Velocardiofacial syndrome, also known as 22q11.2 syndrome or DiGeorge syndrome, has been associated with many features such as a cleft palate, heart defects, and learning, speech and feeding problems. It is caused by the absence of a number of genes on chromosome 22, but the mechanism by which this inborn abnormality causes the clinical problems is not known.
In this study by the National Institute of Mental Health and the Office of Rare Diseases, we are recruiting participants with 22q11.2 syndrome to come for a three-day stay to our main campus in Bethesda, MD, to participate in a study in which we will investigate the genetic makeup of their cells together with several studies of brain function with advanced research imaging. The goal of this study is to understand how the genes missing in 22q11.2 syndrome are related to the increased occurrence of psychiatric problems, such as psychosis, in this syndrome. Participants must be 18-50 years of age, have some high school education and not currently be taking antipsychotic medication. Travel costs to Bethesda for participants and an accompanying person will be paid, and participants are reimbursed for their time in participating in the study. A blood draw is required. All research procedures have been designated as "minimal risk" procedures.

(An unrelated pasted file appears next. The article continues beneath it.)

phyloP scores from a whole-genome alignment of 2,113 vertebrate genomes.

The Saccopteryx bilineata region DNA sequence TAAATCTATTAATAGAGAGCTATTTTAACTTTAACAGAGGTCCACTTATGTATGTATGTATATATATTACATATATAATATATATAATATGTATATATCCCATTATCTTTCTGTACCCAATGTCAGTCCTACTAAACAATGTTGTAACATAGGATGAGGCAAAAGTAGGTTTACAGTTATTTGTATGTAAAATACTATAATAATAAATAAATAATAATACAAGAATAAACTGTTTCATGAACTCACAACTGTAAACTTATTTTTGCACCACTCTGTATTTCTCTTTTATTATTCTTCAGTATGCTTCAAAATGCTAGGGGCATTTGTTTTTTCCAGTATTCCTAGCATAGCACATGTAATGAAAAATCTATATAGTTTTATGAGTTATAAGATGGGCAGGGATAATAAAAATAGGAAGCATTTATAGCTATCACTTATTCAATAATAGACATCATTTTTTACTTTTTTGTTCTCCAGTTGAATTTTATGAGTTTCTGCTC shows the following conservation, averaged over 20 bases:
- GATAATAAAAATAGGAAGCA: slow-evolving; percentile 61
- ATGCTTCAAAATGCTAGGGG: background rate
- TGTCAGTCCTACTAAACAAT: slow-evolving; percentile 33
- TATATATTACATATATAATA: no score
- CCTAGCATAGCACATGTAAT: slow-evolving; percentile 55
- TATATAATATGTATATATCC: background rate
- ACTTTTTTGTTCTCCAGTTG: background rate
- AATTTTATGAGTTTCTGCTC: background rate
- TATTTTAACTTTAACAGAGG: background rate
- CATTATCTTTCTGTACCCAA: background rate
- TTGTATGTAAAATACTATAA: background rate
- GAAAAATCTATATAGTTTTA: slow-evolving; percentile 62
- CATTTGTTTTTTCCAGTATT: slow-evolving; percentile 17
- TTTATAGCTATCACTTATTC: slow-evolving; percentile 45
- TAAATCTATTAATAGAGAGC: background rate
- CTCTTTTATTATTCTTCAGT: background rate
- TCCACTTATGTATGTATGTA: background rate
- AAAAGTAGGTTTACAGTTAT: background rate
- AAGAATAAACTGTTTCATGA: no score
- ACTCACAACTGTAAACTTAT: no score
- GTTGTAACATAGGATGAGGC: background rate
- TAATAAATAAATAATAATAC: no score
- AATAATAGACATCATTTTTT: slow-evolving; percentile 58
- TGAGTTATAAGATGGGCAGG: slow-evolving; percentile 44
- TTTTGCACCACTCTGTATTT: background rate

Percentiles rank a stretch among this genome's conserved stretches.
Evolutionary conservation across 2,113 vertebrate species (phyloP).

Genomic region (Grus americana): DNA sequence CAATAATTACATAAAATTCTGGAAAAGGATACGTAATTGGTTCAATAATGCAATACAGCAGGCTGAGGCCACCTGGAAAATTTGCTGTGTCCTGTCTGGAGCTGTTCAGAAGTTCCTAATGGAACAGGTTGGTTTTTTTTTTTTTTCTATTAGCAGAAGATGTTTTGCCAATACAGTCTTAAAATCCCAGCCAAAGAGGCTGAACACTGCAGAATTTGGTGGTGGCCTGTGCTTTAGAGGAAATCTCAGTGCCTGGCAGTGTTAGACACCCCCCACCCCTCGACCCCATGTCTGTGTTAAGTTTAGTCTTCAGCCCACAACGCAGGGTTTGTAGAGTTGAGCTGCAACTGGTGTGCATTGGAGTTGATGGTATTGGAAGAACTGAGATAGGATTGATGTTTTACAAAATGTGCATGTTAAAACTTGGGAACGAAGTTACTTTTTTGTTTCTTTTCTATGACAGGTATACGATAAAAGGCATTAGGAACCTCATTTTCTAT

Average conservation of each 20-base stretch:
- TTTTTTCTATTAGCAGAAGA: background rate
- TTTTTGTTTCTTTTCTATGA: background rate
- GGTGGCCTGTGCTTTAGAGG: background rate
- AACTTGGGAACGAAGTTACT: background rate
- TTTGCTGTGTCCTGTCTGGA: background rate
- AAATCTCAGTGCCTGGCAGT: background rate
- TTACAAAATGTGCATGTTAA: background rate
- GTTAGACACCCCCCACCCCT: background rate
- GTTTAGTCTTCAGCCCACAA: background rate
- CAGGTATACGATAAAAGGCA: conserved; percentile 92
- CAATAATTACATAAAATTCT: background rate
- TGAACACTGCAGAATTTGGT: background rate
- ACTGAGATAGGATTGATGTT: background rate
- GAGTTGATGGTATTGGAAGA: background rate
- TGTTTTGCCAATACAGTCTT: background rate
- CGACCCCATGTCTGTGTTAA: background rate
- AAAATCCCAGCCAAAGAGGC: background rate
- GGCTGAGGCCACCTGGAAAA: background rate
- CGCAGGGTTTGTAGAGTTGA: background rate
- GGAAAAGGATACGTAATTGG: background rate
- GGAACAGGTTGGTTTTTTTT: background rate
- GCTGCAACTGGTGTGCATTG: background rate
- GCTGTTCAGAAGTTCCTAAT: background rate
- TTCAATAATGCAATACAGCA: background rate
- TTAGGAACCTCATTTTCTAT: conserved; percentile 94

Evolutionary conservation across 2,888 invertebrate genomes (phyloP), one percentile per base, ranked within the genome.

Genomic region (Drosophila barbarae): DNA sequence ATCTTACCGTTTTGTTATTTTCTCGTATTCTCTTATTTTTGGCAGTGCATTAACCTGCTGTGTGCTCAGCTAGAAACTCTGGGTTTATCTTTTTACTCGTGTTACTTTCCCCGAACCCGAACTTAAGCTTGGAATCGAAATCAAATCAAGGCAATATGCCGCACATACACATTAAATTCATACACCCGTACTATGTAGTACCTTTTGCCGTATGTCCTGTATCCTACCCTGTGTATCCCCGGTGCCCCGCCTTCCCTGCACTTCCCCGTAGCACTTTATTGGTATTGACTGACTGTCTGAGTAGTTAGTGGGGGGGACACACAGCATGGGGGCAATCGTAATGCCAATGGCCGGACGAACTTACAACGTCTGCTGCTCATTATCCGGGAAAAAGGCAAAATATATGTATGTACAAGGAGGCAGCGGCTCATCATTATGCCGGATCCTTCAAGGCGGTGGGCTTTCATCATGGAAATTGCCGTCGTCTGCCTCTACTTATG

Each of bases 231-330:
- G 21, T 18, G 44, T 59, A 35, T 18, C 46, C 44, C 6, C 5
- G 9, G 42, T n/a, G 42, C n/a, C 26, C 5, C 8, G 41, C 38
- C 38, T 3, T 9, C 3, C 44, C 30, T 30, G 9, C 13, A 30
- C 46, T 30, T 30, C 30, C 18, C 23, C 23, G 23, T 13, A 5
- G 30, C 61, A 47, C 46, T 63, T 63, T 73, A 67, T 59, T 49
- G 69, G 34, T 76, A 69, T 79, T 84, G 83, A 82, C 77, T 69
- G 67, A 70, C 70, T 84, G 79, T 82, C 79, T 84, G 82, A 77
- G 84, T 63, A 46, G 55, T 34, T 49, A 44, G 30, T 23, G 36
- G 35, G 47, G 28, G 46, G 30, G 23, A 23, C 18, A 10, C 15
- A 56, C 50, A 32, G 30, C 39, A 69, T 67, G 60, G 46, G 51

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22q11.2 (DiGeorge MIM#188400, Velocardiofacial MIM#192430) syndrome is a hemizygous microdeletion on 22q11.2 of typically 3Mb, encompassing approximately 30 genes and mediated by aberrant homologous recombination and unequal crossing-over events between intrachromosomal flanking low-copy repeats (LCRs). The incidence is 1:4000 live births. While somatic symptoms include congenital cardiovascular and craniofacial abnormalities, recurrent infections and hypocalcemia1 , the most prevalent group of symptoms are neuropsychiatric and include cognitive dysfunction with mild mental retardation, behavioral difficulties and psychosis. The syndrome is associated with a lifetime prevalence of schizophrenia-like illness (phenotypically mostly similar to sporadic schizophrenia) of approximately 25 times that of the general population making the presence of this hemideletion the strongest known risk factor for the development of schizophrenia excepting the presence of a monozygotic twin with the illness. The 22q11 region is implicated in the risk architecture of schizophrenia by several linkage studies and harbors a number of proposed susceptibility genes including genes for Catechol-O-methyltransferase (COMT), proline dehydrogenase (PRODH) and ZDHHC8. The neural basis of these pronounced neurocognitive and psychiatric abnormalities is unknown. The present work proposes to (a) study a group of exceptionally high-functioning, normal intelligence, psychosis-free individuals with 21q11.2 syndrome using a hierarchical multimodal imaging approach to define the intermediate systems level phenotype of the disease combined with deletion mapping techniques and (b) to study the functional effects of single nucleotide polymorphisms in genes in the hemideleted region that have been implicated in schizophrenia, taking advantage of the unique fact that the hemizygous deletion allows immediate construction of molecular haplotypes and of potential epistatic allelic effects. This work is expected to (a) elucidate the pathophysiology of the CNS manifestations of the 22q11.2 syndrome and yield a brain intermediate phenotype that will allow studies in small and atypical deletion individuals in an effort to define individual genes responsible for neurocognitive deficit and increased risk for psychosis, (b) facilitate the identification of functional mechanisms underlying increased risk for schizophrenia for individual susceptibility genes in the deletion and for interacting risk alleles within the deleted locus and (c) prepare the ground for a clinical protocol in which the results from (a) and (b) can be applied to a prospective study evaluating early diagnostic and interventional approaches based on genetic risk and intermediate phenotype ascertainment in this group of patients at high risk for the development of psychosis.